Moore had thrown 119 pitches at that point, five more than his previous high since returning from having Tommy John surgery in 2014. His previous career-high was 120.

“Listen,” Bochy told him. “I know what a great opportunity you have here …”

“I’m telling you, I couldn’t feel better,” Moore responded. 

Bochy decided to give Moore the ninth with the caveat that one more walk would end his night. “It’s hard to deny a veteran who has a chance to make history,” said a manager who once let Tim Lincecum throw 148 pitches in a no-hitter.

Moore sprinted to the mound at the start of the ninth, waiting for Trevor Brown to jog out and warm him up. He said his arm felt as good then as it had in the third. Later, he was asked about the state of his surgically-repaired elbow and he said the thing he’s most looking forward to is the end of questions about the state of his elbow. 

“They used to not even count pitches, right?” Moore said, seemingly quoting the Book of Bumgarner. “I appreciate the skip taking my word for it there.”

Moore’s bid very nearly ended at the start of the ninth. Enrique Hernandez smoked a liner to left-center that looked like such a sure hit that Bochy started heading toward the mound. Earlier, Brandon Crawford and Span had made highlight plays to help Moore. This time, Span was there again, making a sliding catch in the gap. Moore smiled and waved at Span, yelling, “Atta boy, Denard!”

“It was like playing the game when you were a little kid,” Moore said. “You’re holding your breath until you see him squeeze it.”

Span had previously been a part of one no-hitter and been on the wrong end of one. When he got up, he immediately thought of DeWayne Wise, the White Sox outfielder who saved Mark Buehrle’s perfect game in 2009.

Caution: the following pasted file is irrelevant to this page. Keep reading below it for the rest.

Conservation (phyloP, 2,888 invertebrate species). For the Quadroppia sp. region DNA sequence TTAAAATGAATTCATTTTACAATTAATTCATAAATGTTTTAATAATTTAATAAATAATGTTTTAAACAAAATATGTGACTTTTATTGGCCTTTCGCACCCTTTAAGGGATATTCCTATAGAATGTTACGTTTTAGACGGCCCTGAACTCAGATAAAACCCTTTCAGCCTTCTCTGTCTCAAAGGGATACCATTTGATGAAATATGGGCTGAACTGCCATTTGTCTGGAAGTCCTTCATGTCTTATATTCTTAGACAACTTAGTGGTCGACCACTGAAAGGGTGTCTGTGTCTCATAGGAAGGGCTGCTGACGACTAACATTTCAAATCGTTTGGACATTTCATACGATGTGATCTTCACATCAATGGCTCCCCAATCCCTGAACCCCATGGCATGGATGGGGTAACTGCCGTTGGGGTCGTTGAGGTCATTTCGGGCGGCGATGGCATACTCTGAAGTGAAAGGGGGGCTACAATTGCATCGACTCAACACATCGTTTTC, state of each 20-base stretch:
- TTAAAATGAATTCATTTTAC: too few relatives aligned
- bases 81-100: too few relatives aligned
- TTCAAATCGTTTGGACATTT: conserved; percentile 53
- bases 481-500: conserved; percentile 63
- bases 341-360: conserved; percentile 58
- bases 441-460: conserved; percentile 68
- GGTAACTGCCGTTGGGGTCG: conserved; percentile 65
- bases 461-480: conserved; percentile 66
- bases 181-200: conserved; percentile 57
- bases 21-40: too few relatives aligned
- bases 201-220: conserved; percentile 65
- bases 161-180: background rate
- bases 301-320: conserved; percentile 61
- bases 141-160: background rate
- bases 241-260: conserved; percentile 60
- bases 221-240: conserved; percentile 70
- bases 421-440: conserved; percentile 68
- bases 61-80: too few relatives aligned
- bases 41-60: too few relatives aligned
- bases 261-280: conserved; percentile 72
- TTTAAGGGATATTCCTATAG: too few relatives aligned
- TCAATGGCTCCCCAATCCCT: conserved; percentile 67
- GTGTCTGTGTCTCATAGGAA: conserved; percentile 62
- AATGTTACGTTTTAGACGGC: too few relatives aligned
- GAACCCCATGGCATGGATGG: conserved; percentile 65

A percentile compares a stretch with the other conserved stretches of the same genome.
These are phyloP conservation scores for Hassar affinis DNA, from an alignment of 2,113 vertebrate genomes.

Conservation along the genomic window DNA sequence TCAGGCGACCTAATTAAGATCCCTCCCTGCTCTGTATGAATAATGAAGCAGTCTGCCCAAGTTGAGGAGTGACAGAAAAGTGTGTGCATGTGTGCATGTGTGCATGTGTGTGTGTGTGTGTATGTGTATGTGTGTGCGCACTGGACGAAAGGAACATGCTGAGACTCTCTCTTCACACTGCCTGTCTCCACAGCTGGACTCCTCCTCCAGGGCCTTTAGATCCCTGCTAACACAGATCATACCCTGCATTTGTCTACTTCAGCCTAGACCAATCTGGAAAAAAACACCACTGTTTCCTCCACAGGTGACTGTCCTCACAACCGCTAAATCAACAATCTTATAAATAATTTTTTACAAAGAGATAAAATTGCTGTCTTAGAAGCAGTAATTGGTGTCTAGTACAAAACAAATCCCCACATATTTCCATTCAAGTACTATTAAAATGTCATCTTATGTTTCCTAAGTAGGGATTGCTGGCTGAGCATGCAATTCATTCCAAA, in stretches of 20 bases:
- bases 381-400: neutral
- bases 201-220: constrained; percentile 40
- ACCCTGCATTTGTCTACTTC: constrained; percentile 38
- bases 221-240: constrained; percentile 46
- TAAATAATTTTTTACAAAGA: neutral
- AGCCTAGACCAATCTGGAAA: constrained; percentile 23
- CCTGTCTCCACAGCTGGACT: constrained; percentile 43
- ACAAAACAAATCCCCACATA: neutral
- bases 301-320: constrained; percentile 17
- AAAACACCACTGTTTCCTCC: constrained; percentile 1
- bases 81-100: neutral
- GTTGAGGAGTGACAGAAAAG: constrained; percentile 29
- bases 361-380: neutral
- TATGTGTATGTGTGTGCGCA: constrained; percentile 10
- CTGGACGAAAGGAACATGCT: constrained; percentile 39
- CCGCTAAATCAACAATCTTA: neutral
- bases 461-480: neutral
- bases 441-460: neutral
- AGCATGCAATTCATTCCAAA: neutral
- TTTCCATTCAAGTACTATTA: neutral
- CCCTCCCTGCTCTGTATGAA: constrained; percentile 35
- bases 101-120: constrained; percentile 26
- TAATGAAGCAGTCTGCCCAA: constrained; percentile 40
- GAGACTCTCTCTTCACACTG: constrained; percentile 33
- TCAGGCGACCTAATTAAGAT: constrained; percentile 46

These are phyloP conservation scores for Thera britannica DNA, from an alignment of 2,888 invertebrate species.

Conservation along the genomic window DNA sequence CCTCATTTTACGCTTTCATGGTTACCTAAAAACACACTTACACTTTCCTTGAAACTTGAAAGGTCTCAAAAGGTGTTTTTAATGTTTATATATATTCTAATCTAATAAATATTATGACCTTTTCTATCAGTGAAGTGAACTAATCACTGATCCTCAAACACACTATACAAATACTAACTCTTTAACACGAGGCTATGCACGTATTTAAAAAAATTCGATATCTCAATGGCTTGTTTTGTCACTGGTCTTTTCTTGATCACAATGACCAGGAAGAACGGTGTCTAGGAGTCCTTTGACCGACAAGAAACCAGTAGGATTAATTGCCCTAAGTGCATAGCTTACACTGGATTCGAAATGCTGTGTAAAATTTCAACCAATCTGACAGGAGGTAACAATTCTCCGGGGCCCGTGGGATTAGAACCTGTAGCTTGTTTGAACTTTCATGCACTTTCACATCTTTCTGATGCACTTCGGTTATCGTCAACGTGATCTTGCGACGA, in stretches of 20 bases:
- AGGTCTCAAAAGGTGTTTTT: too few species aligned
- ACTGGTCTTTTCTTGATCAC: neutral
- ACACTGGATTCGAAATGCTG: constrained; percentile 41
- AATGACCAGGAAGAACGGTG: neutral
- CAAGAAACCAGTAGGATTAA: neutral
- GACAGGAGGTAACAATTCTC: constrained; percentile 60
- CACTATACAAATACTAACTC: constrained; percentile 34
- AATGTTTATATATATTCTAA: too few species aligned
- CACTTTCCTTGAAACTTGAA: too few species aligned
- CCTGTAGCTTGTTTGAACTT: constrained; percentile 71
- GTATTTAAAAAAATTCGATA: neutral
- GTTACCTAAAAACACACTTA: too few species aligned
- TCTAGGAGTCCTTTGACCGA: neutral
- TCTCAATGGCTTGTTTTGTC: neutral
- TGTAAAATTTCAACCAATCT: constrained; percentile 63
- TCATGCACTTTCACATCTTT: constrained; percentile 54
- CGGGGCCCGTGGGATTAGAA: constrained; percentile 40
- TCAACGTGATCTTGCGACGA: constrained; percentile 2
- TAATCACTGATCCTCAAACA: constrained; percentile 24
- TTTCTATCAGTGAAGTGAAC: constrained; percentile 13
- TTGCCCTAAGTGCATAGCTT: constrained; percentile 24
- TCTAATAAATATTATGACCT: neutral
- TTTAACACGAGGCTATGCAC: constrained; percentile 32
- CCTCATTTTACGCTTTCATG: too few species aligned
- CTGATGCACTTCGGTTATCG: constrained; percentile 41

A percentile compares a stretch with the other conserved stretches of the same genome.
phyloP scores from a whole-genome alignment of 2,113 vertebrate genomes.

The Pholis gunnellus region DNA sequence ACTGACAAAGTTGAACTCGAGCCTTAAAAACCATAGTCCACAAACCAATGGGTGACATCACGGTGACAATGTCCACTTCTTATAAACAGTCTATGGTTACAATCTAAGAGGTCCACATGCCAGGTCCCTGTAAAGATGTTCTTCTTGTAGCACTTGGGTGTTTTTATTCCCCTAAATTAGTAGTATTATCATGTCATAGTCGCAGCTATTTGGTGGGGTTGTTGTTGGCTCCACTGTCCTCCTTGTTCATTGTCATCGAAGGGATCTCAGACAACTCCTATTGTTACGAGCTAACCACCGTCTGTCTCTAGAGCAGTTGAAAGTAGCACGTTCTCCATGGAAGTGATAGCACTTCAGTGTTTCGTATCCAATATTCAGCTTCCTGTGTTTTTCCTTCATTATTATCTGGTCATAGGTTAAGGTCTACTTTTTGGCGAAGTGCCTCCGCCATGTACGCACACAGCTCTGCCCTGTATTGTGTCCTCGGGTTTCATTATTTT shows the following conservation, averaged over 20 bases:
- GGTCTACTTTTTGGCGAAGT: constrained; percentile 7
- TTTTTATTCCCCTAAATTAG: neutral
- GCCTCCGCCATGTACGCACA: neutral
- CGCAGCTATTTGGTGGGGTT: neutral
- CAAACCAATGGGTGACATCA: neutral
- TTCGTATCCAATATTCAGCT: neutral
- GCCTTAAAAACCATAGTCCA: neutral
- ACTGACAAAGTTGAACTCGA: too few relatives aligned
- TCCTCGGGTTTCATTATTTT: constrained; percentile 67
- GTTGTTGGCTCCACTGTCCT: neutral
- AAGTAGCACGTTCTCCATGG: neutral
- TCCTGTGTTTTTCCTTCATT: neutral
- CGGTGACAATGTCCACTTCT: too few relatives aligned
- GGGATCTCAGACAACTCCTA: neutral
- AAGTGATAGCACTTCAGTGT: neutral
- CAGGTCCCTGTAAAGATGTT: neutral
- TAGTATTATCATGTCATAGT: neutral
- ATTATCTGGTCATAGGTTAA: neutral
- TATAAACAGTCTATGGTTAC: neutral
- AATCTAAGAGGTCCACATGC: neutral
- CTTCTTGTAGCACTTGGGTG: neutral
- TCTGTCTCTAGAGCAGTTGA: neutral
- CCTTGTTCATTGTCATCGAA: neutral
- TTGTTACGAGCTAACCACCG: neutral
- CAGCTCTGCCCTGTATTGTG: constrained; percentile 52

“It seems every no-hitter has a play where someone does something remarkable,” Span said. “As soon as I caught that, I thought for sure he would get it.”

Moore needed seven pitches to get a Howie Kendrick groundout and then went 1-1 to Corey Seager, the rookie shortstop who may win the MVP award when all is said and done. Seager was celebrating a bobblehead night, and he brought a crowd of 53,297 to life by blooping an inside fastball into shallow right. Gorkys Hernandez had replaced Hunter Pence, who again has hamstring tightness, and he couldn’t get close enough for a diving effort. Moore said it was the pitch he wanted to make.

“It was a fun ride all the way to that point,” he said. “I feel I executed the pitch.”

Posey agreed. “It’s one of those that finds some grass,” he said.

Moore gave way to Santiago Casilla, who got the final out with one pitch. The team crept a game closer to first and Moore picked up his first win as a Giant. He said he was happy with the way it all turned out, noting that it’s a team sport and his team needed a win, not a no-hitter.

Still, he almost gave them both, coming up just short of a historic feat.

Moore hasn’t even been a Giant for a month, so he doesn’t quite know the history of no-hitters and perfect games and Buster Hugs. As he finished a lengthy session with reporters, he was told that the Giants nearly became the first team in MLB history to throw a no-hitter in five consecutive seasons. 

Moore slapped a hallway wall, feigning anger. But he couldn’t hold it. He smiled again, and walked away.